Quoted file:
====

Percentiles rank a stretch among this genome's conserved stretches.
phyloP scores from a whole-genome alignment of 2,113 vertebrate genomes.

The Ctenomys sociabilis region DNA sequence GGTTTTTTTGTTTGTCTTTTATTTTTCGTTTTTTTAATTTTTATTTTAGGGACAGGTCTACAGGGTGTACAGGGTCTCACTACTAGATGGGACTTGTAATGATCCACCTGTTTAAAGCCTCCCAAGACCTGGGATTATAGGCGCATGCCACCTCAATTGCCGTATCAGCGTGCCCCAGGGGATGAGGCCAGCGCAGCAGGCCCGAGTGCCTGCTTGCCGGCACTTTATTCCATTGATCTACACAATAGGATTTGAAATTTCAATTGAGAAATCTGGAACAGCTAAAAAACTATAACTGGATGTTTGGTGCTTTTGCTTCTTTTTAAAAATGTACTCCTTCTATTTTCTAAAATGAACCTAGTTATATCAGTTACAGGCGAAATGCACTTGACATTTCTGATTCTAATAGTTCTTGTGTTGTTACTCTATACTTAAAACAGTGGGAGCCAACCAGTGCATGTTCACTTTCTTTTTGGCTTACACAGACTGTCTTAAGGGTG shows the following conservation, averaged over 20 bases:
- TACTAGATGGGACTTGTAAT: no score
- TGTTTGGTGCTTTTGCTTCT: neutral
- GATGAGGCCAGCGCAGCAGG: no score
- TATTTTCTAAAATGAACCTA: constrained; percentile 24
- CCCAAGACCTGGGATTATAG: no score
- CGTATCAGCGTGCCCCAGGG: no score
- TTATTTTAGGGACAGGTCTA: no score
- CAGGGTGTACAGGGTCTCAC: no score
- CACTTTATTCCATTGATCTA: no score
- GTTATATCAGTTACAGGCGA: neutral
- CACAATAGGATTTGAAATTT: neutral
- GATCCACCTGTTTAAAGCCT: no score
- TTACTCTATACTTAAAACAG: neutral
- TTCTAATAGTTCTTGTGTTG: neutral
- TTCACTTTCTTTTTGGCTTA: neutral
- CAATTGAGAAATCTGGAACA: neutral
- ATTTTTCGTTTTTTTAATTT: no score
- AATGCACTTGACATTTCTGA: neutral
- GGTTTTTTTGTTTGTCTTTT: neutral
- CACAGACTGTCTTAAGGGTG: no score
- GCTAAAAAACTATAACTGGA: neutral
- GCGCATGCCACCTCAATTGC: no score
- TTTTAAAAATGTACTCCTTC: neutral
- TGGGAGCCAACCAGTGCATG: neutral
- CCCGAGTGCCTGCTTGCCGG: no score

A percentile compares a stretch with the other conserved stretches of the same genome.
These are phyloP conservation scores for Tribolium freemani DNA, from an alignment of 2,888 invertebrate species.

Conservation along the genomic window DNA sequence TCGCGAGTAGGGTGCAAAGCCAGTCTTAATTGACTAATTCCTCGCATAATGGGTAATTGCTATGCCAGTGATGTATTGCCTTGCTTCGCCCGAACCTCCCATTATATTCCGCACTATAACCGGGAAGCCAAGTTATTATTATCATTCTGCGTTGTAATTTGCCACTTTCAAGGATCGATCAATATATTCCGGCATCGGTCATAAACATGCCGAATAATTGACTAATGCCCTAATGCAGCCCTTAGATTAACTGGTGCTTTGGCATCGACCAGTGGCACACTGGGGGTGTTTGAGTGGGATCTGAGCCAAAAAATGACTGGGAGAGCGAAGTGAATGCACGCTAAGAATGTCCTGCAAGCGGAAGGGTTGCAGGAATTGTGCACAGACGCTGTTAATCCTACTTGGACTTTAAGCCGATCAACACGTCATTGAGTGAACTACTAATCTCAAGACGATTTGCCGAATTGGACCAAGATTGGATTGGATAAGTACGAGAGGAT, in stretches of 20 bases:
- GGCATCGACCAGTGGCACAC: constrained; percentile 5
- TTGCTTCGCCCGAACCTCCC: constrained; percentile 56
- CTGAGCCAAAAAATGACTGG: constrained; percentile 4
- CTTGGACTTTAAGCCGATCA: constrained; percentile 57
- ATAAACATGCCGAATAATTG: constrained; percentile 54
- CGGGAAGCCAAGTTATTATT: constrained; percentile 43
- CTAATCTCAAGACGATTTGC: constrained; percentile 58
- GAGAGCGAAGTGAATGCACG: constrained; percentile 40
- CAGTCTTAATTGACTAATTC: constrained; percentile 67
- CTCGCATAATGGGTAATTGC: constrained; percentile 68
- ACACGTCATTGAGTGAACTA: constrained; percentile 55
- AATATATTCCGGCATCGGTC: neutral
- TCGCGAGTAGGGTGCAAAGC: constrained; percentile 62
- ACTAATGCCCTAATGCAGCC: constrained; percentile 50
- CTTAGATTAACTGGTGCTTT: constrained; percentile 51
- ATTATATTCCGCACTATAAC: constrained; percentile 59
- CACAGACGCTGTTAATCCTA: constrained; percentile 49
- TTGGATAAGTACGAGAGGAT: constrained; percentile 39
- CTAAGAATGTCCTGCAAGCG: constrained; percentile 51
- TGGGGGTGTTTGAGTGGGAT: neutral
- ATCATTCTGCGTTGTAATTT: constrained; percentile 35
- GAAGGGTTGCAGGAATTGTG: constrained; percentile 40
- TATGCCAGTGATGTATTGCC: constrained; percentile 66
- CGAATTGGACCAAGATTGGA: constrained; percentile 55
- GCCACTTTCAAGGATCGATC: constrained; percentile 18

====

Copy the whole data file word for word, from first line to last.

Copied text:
Percentiles rank a stretch among this genome's conserved stretches.
phyloP scores from a whole-genome alignment of 2,113 vertebrate genomes.

The Ctenomys sociabilis region DNA sequence GGTTTTTTTGTTTGTCTTTTATTTTTCGTTTTTTTAATTTTTATTTTAGGGACAGGTCTACAGGGTGTACAGGGTCTCACTACTAGATGGGACTTGTAATGATCCACCTGTTTAAAGCCTCCCAAGACCTGGGATTATAGGCGCATGCCACCTCAATTGCCGTATCAGCGTGCCCCAGGGGATGAGGCCAGCGCAGCAGGCCCGAGTGCCTGCTTGCCGGCACTTTATTCCATTGATCTACACAATAGGATTTGAAATTTCAATTGAGAAATCTGGAACAGCTAAAAAACTATAACTGGATGTTTGGTGCTTTTGCTTCTTTTTAAAAATGTACTCCTTCTATTTTCTAAAATGAACCTAGTTATATCAGTTACAGGCGAAATGCACTTGACATTTCTGATTCTAATAGTTCTTGTGTTGTTACTCTATACTTAAAACAGTGGGAGCCAACCAGTGCATGTTCACTTTCTTTTTGGCTTACACAGACTGTCTTAAGGGTG shows the following conservation, averaged over 20 bases:
- TACTAGATGGGACTTGTAAT: no score
- TGTTTGGTGCTTTTGCTTCT: neutral
- GATGAGGCCAGCGCAGCAGG: no score
- TATTTTCTAAAATGAACCTA: constrained; percentile 24
- CCCAAGACCTGGGATTATAG: no score
- CGTATCAGCGTGCCCCAGGG: no score
- TTATTTTAGGGACAGGTCTA: no score
- CAGGGTGTACAGGGTCTCAC: no score
- CACTTTATTCCATTGATCTA: no score
- GTTATATCAGTTACAGGCGA: neutral
- CACAATAGGATTTGAAATTT: neutral
- GATCCACCTGTTTAAAGCCT: no score
- TTACTCTATACTTAAAACAG: neutral
- TTCTAATAGTTCTTGTGTTG: neutral
- TTCACTTTCTTTTTGGCTTA: neutral
- CAATTGAGAAATCTGGAACA: neutral
- ATTTTTCGTTTTTTTAATTT: no score
- AATGCACTTGACATTTCTGA: neutral
- GGTTTTTTTGTTTGTCTTTT: neutral
- CACAGACTGTCTTAAGGGTG: no score
- GCTAAAAAACTATAACTGGA: neutral
- GCGCATGCCACCTCAATTGC: no score
- TTTTAAAAATGTACTCCTTC: neutral
- TGGGAGCCAACCAGTGCATG: neutral
- CCCGAGTGCCTGCTTGCCGG: no score

A percentile compares a stretch with the other conserved stretches of the same genome.
These are phyloP conservation scores for Tribolium freemani DNA, from an alignment of 2,888 invertebrate species.

Conservation along the genomic window DNA sequence TCGCGAGTAGGGTGCAAAGCCAGTCTTAATTGACTAATTCCTCGCATAATGGGTAATTGCTATGCCAGTGATGTATTGCCTTGCTTCGCCCGAACCTCCCATTATATTCCGCACTATAACCGGGAAGCCAAGTTATTATTATCATTCTGCGTTGTAATTTGCCACTTTCAAGGATCGATCAATATATTCCGGCATCGGTCATAAACATGCCGAATAATTGACTAATGCCCTAATGCAGCCCTTAGATTAACTGGTGCTTTGGCATCGACCAGTGGCACACTGGGGGTGTTTGAGTGGGATCTGAGCCAAAAAATGACTGGGAGAGCGAAGTGAATGCACGCTAAGAATGTCCTGCAAGCGGAAGGGTTGCAGGAATTGTGCACAGACGCTGTTAATCCTACTTGGACTTTAAGCCGATCAACACGTCATTGAGTGAACTACTAATCTCAAGACGATTTGCCGAATTGGACCAAGATTGGATTGGATAAGTACGAGAGGAT, in stretches of 20 bases:
- GGCATCGACCAGTGGCACAC: constrained; percentile 5
- TTGCTTCGCCCGAACCTCCC: constrained; percentile 56
- CTGAGCCAAAAAATGACTGG: constrained; percentile 4
- CTTGGACTTTAAGCCGATCA: constrained; percentile 57
- ATAAACATGCCGAATAATTG: constrained; percentile 54
- CGGGAAGCCAAGTTATTATT: constrained; percentile 43
- CTAATCTCAAGACGATTTGC: constrained; percentile 58
- GAGAGCGAAGTGAATGCACG: constrained; percentile 40
- CAGTCTTAATTGACTAATTC: constrained; percentile 67
- CTCGCATAATGGGTAATTGC: constrained; percentile 68
- ACACGTCATTGAGTGAACTA: constrained; percentile 55
- AATATATTCCGGCATCGGTC: neutral
- TCGCGAGTAGGGTGCAAAGC: constrained; percentile 62
- ACTAATGCCCTAATGCAGCC: constrained; percentile 50
- CTTAGATTAACTGGTGCTTT: constrained; percentile 51
- ATTATATTCCGCACTATAAC: constrained; percentile 59
- CACAGACGCTGTTAATCCTA: constrained; percentile 49
- TTGGATAAGTACGAGAGGAT: constrained; percentile 39
- CTAAGAATGTCCTGCAAGCG: constrained; percentile 51
- TGGGGGTGTTTGAGTGGGAT: neutral
- ATCATTCTGCGTTGTAATTT: constrained; percentile 35
- GAAGGGTTGCAGGAATTGTG: constrained; percentile 40
- TATGCCAGTGATGTATTGCC: constrained; percentile 66
- CGAATTGGACCAAGATTGGA: constrained; percentile 55
- GCCACTTTCAAGGATCGATC: constrained; percentile 18